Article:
Professor evaluations not shared with public

At the end of each semester, professors encourage students to fill out an evaluation on them and their teachings. Students, however, never see these assessments again.

Several colleges and universities, such as University of Texas at Dallas, allow students to view other students’ reviews on professors when registering for classes.

Beth Lewis, executive vice president and chief academic officer, said Del Mar does not have the evaluations online for students to view, but it has been discussed.

“We’re not required to post them online, and it hasn’t been done,” Lewis said. “There is some hesitation from the faculty to have them posted. With the new [enrollment management system] platform, we could possibly incorporate it.”

Nursing major Rebekah Quigley thinks professor evaluations should be accessible to students.

“Of course they should be online,” Quigley said. “It would make choosing classes so much easier if we know whether or not the professor will care enough when teaching their class.”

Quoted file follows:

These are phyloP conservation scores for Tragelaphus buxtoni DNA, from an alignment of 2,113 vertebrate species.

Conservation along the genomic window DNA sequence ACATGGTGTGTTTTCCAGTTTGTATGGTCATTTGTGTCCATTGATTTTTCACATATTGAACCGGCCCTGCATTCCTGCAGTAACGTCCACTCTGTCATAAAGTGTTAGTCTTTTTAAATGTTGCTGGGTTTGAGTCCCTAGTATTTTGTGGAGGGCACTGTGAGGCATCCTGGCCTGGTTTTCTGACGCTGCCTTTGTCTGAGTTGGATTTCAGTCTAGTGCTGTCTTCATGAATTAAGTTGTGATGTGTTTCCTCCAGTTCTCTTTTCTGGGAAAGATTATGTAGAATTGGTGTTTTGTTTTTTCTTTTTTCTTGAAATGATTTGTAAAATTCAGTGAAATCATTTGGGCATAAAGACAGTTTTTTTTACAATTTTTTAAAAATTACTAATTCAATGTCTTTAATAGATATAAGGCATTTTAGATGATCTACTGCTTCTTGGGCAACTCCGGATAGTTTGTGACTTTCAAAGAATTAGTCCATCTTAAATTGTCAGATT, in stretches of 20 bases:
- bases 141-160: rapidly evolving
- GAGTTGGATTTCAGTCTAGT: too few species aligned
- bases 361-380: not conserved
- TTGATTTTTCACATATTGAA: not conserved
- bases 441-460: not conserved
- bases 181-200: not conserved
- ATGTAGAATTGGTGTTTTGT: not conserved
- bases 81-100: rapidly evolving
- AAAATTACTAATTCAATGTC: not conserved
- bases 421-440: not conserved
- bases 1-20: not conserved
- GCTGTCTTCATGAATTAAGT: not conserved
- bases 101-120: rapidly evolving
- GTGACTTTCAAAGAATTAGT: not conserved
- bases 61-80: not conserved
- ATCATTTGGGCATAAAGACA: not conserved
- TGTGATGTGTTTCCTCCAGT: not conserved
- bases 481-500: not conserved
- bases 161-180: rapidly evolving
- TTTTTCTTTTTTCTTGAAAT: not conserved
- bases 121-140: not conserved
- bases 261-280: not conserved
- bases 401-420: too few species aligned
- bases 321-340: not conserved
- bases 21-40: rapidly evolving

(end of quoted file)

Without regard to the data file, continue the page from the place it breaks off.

Shawnee Bonnette, professor of kinesiology, agrees with putting evaluations online for students to see.

“It’s really important and very valuable,” Bonnette said. “The problem with our evaluations, in my opinion, is getting students to do them. We have typically a low percentage of students who do them. You kind of have to hold something over their head, or take class time and have them take their phones out and do them.”

Bonnette said she goes on RateMyProfessor.com every now and then to see what students say about her.

“I learn stuff from it,” Bonnette said. “The reason I like RateMyProfessor is because the best person to ask about a professor is another student. I don’t know how it is to take a class from me, but other students know. You guys are in that world and can decide if a professor grades really hard or doesn’t give good lectures.”

Lewis said it wouldn’t make sense to attempt to put the evaluations online right now but once the enrollment management system platform is in place, it could be possible.

“We will continue to discuss it in the future,” Lewis said. “I think it’s a good idea because it helps student understand professors’ teaching styles that are similar to a style with how students learn.”

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